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Nitrogen and phosphorus constrain the CO2 fertilization of global plant biomass


Terrer, C and Jackson, RB and Prentice, IC and Keenan, TF and Kaiser, C and Vicca, S and Fisher, JB and Reich, PB and Stocker, BD and Hungate, BA and Penuelas, J and McCallum, I and Soudzilovskaia, NA and Cernusak, LA and Talhelm, AF and Van Sundert, K and Piao, S and Newton, PCD and Hovenden, MJ and Blumenthal, DM and Liu, YY and Muller, C and Winter, K and Field, CB and Viechtbauer, W and Van Lissa, CJ and Hoosbeek, MR and Watanabe, M and Koike, T and Leshyk, VO and Polley, HW and Franklin, O, Nitrogen and phosphorus constrain the CO2 fertilization of global plant biomass, Nature Climate Change, 9 pp. 684-689. ISSN 1758-6798 (2019) [Refereed Article]

Copyright Statement

The Author(s), under exclusive licence to Springer Nature Limited 2019.

DOI: doi:10.1038/s41558-019-0545-2


Elevated CO2 (eCO2) experiments provide critical information to quantify the effects of rising CO2 on vegetation. Many eCO2 experiments suggest that nutrient limitations modulate the local magnitude of the eCO2 effect on plant biomass, but the global extent of these limitations has not been empirically quantified, complicating projections of the capacity of plants to take up CO2. Here, we present a data-driven global quantification of the eCO2 effect on biomass based on 138 eCO2 experiments. The strength of CO2 fertilization is primarily driven by nitrogen (N) in ∼65% of global vegetation and by phosphorus (P) in ∼25% of global vegetation, with N- or P-limitation modulated by mycorrhizal association. Our approach suggests that CO2levels expected by 2100 can potentially enhance plant biomass by 12  3% above current values, equivalent to 59  13 PgC. The global-scale response to eCO2 we derive from experiments is similar to past changes in greenness and biomass with rising CO2, suggesting that CO2 will continue to stimulate plant biomass in the future despite the constraining effect of soil nutrients. Our research reconciles conflicting evidence on CO2 fertilization across scales and provides an empirical estimate of the biomass sensitivity to eCO2 that may help to constrain climate projections.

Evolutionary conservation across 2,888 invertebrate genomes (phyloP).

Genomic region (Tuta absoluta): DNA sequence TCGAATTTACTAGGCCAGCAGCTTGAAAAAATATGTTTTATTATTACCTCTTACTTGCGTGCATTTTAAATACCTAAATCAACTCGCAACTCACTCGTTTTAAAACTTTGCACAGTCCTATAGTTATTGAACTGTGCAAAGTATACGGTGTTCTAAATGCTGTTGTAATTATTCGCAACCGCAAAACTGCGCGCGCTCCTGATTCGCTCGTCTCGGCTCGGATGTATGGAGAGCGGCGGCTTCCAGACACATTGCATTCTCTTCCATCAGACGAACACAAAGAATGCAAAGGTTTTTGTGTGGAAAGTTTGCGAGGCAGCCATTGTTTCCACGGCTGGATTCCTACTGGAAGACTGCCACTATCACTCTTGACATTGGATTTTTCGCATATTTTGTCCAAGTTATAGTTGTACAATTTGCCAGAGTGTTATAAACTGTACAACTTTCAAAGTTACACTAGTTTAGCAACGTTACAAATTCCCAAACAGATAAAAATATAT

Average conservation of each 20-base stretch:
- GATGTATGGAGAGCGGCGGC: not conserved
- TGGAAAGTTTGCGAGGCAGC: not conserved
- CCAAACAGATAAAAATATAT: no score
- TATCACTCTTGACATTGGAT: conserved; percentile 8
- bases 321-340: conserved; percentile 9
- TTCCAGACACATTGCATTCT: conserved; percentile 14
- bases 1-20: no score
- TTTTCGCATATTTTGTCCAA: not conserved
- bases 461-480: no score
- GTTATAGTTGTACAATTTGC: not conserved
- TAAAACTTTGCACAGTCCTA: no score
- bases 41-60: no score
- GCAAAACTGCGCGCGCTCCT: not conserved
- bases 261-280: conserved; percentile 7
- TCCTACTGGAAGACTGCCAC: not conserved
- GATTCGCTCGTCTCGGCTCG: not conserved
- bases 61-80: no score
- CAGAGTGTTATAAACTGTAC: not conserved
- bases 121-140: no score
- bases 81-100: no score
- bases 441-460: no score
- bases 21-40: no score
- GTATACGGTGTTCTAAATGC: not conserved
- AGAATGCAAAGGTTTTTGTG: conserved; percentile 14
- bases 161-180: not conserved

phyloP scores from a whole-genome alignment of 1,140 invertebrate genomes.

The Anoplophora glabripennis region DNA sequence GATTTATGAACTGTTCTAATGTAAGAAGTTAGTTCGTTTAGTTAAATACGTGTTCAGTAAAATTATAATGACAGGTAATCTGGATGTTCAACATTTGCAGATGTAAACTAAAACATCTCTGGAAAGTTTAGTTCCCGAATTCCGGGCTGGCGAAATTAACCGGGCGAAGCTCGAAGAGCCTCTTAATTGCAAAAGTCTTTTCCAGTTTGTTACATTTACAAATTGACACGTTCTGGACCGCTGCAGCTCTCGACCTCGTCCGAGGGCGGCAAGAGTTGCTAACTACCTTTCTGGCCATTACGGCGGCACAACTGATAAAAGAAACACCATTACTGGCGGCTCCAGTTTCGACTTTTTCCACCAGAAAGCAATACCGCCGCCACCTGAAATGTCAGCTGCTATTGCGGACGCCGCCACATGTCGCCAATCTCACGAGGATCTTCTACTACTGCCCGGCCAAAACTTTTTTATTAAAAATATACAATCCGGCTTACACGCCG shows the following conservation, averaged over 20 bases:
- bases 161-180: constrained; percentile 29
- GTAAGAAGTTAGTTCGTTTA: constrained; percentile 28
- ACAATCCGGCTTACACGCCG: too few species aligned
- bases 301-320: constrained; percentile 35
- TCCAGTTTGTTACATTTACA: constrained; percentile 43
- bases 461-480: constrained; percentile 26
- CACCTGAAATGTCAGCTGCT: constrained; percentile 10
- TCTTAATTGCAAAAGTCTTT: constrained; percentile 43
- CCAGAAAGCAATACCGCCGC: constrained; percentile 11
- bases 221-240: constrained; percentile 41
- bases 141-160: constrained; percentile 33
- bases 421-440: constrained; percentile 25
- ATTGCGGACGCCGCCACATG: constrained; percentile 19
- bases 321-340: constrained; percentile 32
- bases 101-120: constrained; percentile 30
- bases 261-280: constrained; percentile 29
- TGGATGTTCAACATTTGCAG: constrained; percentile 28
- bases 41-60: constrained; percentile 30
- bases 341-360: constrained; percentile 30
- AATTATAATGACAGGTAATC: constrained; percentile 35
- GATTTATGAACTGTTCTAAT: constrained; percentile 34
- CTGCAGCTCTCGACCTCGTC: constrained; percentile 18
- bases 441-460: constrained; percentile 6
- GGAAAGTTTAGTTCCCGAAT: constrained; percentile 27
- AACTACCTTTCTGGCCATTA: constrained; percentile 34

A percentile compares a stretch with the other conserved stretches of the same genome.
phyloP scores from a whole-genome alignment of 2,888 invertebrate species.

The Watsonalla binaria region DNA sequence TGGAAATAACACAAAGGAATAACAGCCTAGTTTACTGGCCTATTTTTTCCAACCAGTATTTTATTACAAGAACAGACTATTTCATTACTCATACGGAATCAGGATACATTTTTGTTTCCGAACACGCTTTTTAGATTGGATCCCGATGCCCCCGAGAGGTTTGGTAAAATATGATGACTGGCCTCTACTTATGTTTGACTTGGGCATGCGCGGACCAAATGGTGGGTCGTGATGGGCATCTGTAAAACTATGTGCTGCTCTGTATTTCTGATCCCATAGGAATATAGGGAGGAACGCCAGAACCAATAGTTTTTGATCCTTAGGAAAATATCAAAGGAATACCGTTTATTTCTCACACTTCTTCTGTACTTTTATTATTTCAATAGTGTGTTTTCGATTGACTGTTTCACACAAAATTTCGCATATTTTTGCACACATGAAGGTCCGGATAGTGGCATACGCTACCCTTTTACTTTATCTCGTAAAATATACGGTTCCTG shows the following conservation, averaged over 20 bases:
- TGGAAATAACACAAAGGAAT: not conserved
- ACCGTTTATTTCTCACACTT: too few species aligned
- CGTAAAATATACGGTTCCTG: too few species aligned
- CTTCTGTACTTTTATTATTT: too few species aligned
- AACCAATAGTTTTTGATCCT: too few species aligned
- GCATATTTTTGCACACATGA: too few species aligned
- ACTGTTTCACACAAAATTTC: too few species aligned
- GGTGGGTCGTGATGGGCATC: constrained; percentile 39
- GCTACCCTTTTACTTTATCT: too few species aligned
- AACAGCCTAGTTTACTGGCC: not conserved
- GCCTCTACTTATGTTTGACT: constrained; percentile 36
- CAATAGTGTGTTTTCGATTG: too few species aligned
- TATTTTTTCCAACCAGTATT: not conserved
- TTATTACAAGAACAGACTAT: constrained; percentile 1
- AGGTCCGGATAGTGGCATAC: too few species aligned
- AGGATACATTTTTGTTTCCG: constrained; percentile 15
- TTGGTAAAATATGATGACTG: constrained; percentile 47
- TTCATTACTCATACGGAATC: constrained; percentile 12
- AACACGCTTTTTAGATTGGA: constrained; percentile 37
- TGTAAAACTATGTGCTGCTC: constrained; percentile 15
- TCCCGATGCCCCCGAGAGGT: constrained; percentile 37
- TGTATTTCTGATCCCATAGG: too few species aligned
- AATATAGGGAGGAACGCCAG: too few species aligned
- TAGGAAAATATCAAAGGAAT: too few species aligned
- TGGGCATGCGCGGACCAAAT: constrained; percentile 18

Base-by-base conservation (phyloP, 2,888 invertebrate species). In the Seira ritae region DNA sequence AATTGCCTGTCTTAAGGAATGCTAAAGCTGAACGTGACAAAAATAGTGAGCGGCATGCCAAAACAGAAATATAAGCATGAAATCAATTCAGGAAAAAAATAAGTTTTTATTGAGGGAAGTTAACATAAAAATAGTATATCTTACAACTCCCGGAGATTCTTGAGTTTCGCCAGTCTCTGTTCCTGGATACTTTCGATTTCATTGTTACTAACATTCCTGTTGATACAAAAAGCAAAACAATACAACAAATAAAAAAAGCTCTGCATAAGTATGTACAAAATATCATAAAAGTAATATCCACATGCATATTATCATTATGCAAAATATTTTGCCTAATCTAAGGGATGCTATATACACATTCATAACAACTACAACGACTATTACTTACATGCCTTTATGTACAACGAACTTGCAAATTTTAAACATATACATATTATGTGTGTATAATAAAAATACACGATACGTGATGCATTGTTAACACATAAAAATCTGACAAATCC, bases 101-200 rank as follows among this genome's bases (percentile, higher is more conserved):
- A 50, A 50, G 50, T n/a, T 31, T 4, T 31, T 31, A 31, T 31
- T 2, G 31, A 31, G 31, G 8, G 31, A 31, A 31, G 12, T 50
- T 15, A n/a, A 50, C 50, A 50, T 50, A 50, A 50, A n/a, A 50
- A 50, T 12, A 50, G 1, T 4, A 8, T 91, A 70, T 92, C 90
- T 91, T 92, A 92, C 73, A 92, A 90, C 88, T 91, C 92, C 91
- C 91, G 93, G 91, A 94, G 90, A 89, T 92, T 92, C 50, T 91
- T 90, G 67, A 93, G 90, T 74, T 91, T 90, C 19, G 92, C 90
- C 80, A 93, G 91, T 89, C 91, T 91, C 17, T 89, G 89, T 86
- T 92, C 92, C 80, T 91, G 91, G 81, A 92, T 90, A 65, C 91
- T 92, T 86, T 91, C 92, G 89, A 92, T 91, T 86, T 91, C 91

Item Details

Item Type:Refereed Article
Keywords:nitrogen, phosphorus, CO2 fertilization, plant biomass, eCO2, climate
Research Division:Biological Sciences
Research Group:Other biological sciences
Research Field:Global change biology
Objective Division:Environmental Policy, Climate Change and Natural Hazards
Objective Group:Understanding climate change
Objective Field:Global effects of climate change (excl. Australia, New Zealand, Antarctica and the South Pacific) (excl. social impacts)
UTAS Author:Hovenden, MJ (Professor Mark Hovenden)
ID Code:134577
Year Published:2019
Funding Support:Australian Research Council (DP150102426)
Deposited By:Plant Science
Deposited On:2019-08-21
Last Modified:2020-08-07

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